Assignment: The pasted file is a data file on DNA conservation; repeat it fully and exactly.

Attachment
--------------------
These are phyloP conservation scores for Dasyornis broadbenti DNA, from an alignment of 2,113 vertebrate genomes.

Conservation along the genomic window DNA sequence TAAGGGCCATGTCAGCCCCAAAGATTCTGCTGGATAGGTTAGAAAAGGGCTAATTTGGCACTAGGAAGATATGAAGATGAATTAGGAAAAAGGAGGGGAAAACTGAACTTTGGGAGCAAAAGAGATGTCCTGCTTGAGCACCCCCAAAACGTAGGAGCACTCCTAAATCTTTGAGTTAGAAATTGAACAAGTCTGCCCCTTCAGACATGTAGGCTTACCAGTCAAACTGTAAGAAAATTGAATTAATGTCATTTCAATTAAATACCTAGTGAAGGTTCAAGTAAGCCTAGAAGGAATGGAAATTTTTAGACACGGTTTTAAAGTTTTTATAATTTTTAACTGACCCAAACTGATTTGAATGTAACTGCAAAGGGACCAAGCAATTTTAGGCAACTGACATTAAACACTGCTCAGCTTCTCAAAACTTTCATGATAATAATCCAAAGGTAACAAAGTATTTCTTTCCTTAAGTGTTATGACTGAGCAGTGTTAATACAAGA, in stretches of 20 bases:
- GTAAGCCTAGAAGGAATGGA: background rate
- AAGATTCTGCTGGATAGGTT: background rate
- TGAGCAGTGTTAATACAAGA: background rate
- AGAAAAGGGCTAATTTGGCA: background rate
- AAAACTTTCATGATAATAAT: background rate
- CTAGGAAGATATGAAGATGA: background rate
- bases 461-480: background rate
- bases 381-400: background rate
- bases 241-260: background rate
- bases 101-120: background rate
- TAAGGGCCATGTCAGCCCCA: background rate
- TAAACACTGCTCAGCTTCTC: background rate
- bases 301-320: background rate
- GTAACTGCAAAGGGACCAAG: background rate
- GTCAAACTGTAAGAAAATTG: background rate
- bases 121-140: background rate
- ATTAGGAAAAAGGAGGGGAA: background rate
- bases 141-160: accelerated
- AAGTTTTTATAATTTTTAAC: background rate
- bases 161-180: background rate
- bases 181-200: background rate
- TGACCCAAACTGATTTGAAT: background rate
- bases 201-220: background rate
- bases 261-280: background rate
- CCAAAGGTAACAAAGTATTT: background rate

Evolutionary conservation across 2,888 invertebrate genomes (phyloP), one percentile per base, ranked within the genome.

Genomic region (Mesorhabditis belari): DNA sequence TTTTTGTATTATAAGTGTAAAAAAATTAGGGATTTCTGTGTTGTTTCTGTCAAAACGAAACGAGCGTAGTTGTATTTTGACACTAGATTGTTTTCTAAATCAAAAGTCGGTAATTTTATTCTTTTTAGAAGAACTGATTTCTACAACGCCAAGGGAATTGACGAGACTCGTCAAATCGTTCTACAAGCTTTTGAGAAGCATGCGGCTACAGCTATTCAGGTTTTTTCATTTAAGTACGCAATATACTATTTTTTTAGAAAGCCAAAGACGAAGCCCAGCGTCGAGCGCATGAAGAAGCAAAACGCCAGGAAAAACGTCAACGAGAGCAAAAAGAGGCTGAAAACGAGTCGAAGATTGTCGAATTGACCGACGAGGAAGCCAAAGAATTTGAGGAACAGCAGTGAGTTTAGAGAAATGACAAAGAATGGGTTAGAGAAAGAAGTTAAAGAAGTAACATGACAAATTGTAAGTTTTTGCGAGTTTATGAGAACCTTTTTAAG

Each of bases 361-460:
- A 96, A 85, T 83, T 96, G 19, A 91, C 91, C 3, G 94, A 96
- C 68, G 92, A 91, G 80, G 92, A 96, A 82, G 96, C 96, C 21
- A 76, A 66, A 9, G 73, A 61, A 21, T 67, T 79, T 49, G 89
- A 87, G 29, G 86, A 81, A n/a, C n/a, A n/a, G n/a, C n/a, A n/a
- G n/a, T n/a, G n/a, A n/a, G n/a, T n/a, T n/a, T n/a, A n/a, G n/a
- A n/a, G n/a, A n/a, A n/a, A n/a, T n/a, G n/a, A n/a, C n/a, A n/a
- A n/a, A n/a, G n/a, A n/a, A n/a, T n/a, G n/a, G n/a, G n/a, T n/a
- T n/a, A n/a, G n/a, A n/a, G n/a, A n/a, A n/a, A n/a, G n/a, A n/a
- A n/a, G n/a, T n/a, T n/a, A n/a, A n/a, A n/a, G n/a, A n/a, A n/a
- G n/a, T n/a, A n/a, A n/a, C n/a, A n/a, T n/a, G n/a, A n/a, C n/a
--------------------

These are phyloP conservation scores for Dasyornis broadbenti DNA, from an alignment of 2,113 vertebrate genomes.

Conservation along the genomic window DNA sequence TAAGGGCCATGTCAGCCCCAAAGATTCTGCTGGATAGGTTAGAAAAGGGCTAATTTGGCACTAGGAAGATATGAAGATGAATTAGGAAAAAGGAGGGGAAAACTGAACTTTGGGAGCAAAAGAGATGTCCTGCTTGAGCACCCCCAAAACGTAGGAGCACTCCTAAATCTTTGAGTTAGAAATTGAACAAGTCTGCCCCTTCAGACATGTAGGCTTACCAGTCAAACTGTAAGAAAATTGAATTAATGTCATTTCAATTAAATACCTAGTGAAGGTTCAAGTAAGCCTAGAAGGAATGGAAATTTTTAGACACGGTTTTAAAGTTTTTATAATTTTTAACTGACCCAAACTGATTTGAATGTAACTGCAAAGGGACCAAGCAATTTTAGGCAACTGACATTAAACACTGCTCAGCTTCTCAAAACTTTCATGATAATAATCCAAAGGTAACAAAGTATTTCTTTCCTTAAGTGTTATGACTGAGCAGTGTTAATACAAGA, in stretches of 20 bases:
- GTAAGCCTAGAAGGAATGGA: background rate
- AAGATTCTGCTGGATAGGTT: background rate
- TGAGCAGTGTTAATACAAGA: background rate
- AGAAAAGGGCTAATTTGGCA: background rate
- AAAACTTTCATGATAATAAT: background rate
- CTAGGAAGATATGAAGATGA: background rate
- bases 461-480: background rate
- bases 381-400: background rate
- bases 241-260: background rate
- bases 101-120: background rate
- TAAGGGCCATGTCAGCCCCA: background rate
- TAAACACTGCTCAGCTTCTC: background rate
- bases 301-320: background rate
- GTAACTGCAAAGGGACCAAG: background rate
- GTCAAACTGTAAGAAAATTG: background rate
- bases 121-140: background rate
- ATTAGGAAAAAGGAGGGGAA: background rate
- bases 141-160: accelerated
- AAGTTTTTATAATTTTTAAC: background rate
- bases 161-180: background rate
- bases 181-200: background rate
- TGACCCAAACTGATTTGAAT: background rate
- bases 201-220: background rate
- bases 261-280: background rate
- CCAAAGGTAACAAAGTATTT: background rate

Evolutionary conservation across 2,888 invertebrate genomes (phyloP), one percentile per base, ranked within the genome.

Genomic region (Mesorhabditis belari): DNA sequence TTTTTGTATTATAAGTGTAAAAAAATTAGGGATTTCTGTGTTGTTTCTGTCAAAACGAAACGAGCGTAGTTGTATTTTGACACTAGATTGTTTTCTAAATCAAAAGTCGGTAATTTTATTCTTTTTAGAAGAACTGATTTCTACAACGCCAAGGGAATTGACGAGACTCGTCAAATCGTTCTACAAGCTTTTGAGAAGCATGCGGCTACAGCTATTCAGGTTTTTTCATTTAAGTACGCAATATACTATTTTTTTAGAAAGCCAAAGACGAAGCCCAGCGTCGAGCGCATGAAGAAGCAAAACGCCAGGAAAAACGTCAACGAGAGCAAAAAGAGGCTGAAAACGAGTCGAAGATTGTCGAATTGACCGACGAGGAAGCCAAAGAATTTGAGGAACAGCAGTGAGTTTAGAGAAATGACAAAGAATGGGTTAGAGAAAGAAGTTAAAGAAGTAACATGACAAATTGTAAGTTTTTGCGAGTTTATGAGAACCTTTTTAAG

Each of bases 361-460:
- A 96, A 85, T 83, T 96, G 19, A 91, C 91, C 3, G 94, A 96
- C 68, G 92, A 91, G 80, G 92, A 96, A 82, G 96, C 96, C 21
- A 76, A 66, A 9, G 73, A 61, A 21, T 67, T 79, T 49, G 89
- A 87, G 29, G 86, A 81, A n/a, C n/a, A n/a, G n/a, C n/a, A n/a
- G n/a, T n/a, G n/a, A n/a, G n/a, T n/a, T n/a, T n/a, A n/a, G n/a
- A n/a, G n/a, A n/a, A n/a, A n/a, T n/a, G n/a, A n/a, C n/a, A n/a
- A n/a, A n/a, G n/a, A n/a, A n/a, T n/a, G n/a, G n/a, G n/a, T n/a
- T n/a, A n/a, G n/a, A n/a, G n/a, A n/a, A n/a, A n/a, G n/a, A n/a
- A n/a, G n/a, T n/a, T n/a, A n/a, A n/a, A n/a, G n/a, A n/a, A n/a
- G n/a, T n/a, A n/a, A n/a, C n/a, A n/a, T n/a, G n/a, A n/a, C n/a